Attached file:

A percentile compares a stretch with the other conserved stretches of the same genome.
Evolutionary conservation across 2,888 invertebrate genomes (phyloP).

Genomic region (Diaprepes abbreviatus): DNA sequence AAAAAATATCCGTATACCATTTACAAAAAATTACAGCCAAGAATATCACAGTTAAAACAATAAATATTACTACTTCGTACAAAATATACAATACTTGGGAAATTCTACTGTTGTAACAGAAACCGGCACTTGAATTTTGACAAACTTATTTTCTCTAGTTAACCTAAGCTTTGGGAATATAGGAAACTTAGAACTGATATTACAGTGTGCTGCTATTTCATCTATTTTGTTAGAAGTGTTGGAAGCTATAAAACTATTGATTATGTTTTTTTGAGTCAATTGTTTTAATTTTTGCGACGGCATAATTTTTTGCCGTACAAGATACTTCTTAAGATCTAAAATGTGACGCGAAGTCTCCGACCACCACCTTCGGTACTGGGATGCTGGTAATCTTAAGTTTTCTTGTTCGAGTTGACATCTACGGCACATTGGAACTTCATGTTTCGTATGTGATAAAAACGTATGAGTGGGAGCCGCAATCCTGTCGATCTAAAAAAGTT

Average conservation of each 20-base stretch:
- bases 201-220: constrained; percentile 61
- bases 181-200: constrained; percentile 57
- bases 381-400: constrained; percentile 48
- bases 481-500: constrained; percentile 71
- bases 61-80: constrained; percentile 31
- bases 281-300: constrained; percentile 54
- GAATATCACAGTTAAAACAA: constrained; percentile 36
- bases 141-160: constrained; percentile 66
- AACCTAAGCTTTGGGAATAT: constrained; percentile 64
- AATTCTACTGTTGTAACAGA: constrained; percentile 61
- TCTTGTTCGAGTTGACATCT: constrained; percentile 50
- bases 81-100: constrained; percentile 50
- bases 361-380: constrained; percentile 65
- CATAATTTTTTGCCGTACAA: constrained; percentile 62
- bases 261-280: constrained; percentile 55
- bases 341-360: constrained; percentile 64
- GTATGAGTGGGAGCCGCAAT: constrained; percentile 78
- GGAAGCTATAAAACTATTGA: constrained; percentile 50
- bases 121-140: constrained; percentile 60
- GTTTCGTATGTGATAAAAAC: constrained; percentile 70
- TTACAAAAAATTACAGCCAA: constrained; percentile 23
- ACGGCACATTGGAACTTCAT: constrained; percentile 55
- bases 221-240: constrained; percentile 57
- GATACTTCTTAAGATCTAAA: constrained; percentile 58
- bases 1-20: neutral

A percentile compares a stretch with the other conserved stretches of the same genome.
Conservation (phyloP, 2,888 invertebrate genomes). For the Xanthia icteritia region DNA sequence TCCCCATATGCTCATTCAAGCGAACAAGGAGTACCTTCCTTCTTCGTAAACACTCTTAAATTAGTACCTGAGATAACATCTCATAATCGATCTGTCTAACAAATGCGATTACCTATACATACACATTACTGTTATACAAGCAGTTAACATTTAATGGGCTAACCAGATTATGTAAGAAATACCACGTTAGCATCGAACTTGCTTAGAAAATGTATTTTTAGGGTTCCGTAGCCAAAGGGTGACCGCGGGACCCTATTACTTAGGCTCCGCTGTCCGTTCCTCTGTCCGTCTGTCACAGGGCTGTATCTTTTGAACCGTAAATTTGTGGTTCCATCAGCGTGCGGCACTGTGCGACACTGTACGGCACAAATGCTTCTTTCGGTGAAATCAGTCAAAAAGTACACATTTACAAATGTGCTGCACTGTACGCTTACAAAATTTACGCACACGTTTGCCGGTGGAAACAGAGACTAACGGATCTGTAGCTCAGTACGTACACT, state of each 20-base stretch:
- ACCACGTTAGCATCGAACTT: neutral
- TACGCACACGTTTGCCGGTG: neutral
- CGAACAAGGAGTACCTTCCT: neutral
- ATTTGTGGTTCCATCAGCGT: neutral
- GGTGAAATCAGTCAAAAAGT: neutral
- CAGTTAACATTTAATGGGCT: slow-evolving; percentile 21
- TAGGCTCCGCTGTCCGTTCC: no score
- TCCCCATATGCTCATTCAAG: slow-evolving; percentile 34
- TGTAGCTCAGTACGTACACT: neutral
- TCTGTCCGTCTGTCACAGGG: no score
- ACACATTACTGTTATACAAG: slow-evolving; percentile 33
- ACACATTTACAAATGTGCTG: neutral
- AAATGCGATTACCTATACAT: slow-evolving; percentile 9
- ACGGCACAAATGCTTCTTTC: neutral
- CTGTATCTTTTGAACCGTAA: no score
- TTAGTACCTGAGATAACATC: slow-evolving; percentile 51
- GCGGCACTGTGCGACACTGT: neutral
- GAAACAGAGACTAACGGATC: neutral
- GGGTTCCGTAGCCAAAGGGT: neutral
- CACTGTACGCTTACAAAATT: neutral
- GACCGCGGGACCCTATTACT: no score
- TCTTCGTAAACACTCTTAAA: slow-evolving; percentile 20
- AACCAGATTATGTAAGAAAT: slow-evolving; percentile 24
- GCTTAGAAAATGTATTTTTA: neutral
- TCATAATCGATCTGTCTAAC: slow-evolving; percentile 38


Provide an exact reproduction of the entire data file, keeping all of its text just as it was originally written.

A percentile compares a stretch with the other conserved stretches of the same genome.
Evolutionary conservation across 2,888 invertebrate genomes (phyloP).

Genomic region (Diaprepes abbreviatus): DNA sequence AAAAAATATCCGTATACCATTTACAAAAAATTACAGCCAAGAATATCACAGTTAAAACAATAAATATTACTACTTCGTACAAAATATACAATACTTGGGAAATTCTACTGTTGTAACAGAAACCGGCACTTGAATTTTGACAAACTTATTTTCTCTAGTTAACCTAAGCTTTGGGAATATAGGAAACTTAGAACTGATATTACAGTGTGCTGCTATTTCATCTATTTTGTTAGAAGTGTTGGAAGCTATAAAACTATTGATTATGTTTTTTTGAGTCAATTGTTTTAATTTTTGCGACGGCATAATTTTTTGCCGTACAAGATACTTCTTAAGATCTAAAATGTGACGCGAAGTCTCCGACCACCACCTTCGGTACTGGGATGCTGGTAATCTTAAGTTTTCTTGTTCGAGTTGACATCTACGGCACATTGGAACTTCATGTTTCGTATGTGATAAAAACGTATGAGTGGGAGCCGCAATCCTGTCGATCTAAAAAAGTT

Average conservation of each 20-base stretch:
- bases 201-220: constrained; percentile 61
- bases 181-200: constrained; percentile 57
- bases 381-400: constrained; percentile 48
- bases 481-500: constrained; percentile 71
- bases 61-80: constrained; percentile 31
- bases 281-300: constrained; percentile 54
- GAATATCACAGTTAAAACAA: constrained; percentile 36
- bases 141-160: constrained; percentile 66
- AACCTAAGCTTTGGGAATAT: constrained; percentile 64
- AATTCTACTGTTGTAACAGA: constrained; percentile 61
- TCTTGTTCGAGTTGACATCT: constrained; percentile 50
- bases 81-100: constrained; percentile 50
- bases 361-380: constrained; percentile 65
- CATAATTTTTTGCCGTACAA: constrained; percentile 62
- bases 261-280: constrained; percentile 55
- bases 341-360: constrained; percentile 64
- GTATGAGTGGGAGCCGCAAT: constrained; percentile 78
- GGAAGCTATAAAACTATTGA: constrained; percentile 50
- bases 121-140: constrained; percentile 60
- GTTTCGTATGTGATAAAAAC: constrained; percentile 70
- TTACAAAAAATTACAGCCAA: constrained; percentile 23
- ACGGCACATTGGAACTTCAT: constrained; percentile 55
- bases 221-240: constrained; percentile 57
- GATACTTCTTAAGATCTAAA: constrained; percentile 58
- bases 1-20: neutral

A percentile compares a stretch with the other conserved stretches of the same genome.
Conservation (phyloP, 2,888 invertebrate genomes). For the Xanthia icteritia region DNA sequence TCCCCATATGCTCATTCAAGCGAACAAGGAGTACCTTCCTTCTTCGTAAACACTCTTAAATTAGTACCTGAGATAACATCTCATAATCGATCTGTCTAACAAATGCGATTACCTATACATACACATTACTGTTATACAAGCAGTTAACATTTAATGGGCTAACCAGATTATGTAAGAAATACCACGTTAGCATCGAACTTGCTTAGAAAATGTATTTTTAGGGTTCCGTAGCCAAAGGGTGACCGCGGGACCCTATTACTTAGGCTCCGCTGTCCGTTCCTCTGTCCGTCTGTCACAGGGCTGTATCTTTTGAACCGTAAATTTGTGGTTCCATCAGCGTGCGGCACTGTGCGACACTGTACGGCACAAATGCTTCTTTCGGTGAAATCAGTCAAAAAGTACACATTTACAAATGTGCTGCACTGTACGCTTACAAAATTTACGCACACGTTTGCCGGTGGAAACAGAGACTAACGGATCTGTAGCTCAGTACGTACACT, state of each 20-base stretch:
- ACCACGTTAGCATCGAACTT: neutral
- TACGCACACGTTTGCCGGTG: neutral
- CGAACAAGGAGTACCTTCCT: neutral
- ATTTGTGGTTCCATCAGCGT: neutral
- GGTGAAATCAGTCAAAAAGT: neutral
- CAGTTAACATTTAATGGGCT: slow-evolving; percentile 21
- TAGGCTCCGCTGTCCGTTCC: no score
- TCCCCATATGCTCATTCAAG: slow-evolving; percentile 34
- TGTAGCTCAGTACGTACACT: neutral
- TCTGTCCGTCTGTCACAGGG: no score
- ACACATTACTGTTATACAAG: slow-evolving; percentile 33
- ACACATTTACAAATGTGCTG: neutral
- AAATGCGATTACCTATACAT: slow-evolving; percentile 9
- ACGGCACAAATGCTTCTTTC: neutral
- CTGTATCTTTTGAACCGTAA: no score
- TTAGTACCTGAGATAACATC: slow-evolving; percentile 51
- GCGGCACTGTGCGACACTGT: neutral
- GAAACAGAGACTAACGGATC: neutral
- GGGTTCCGTAGCCAAAGGGT: neutral
- CACTGTACGCTTACAAAATT: neutral
- GACCGCGGGACCCTATTACT: no score
- TCTTCGTAAACACTCTTAAA: slow-evolving; percentile 20
- AACCAGATTATGTAAGAAAT: slow-evolving; percentile 24
- GCTTAGAAAATGTATTTTTA: neutral
- TCATAATCGATCTGTCTAAC: slow-evolving; percentile 38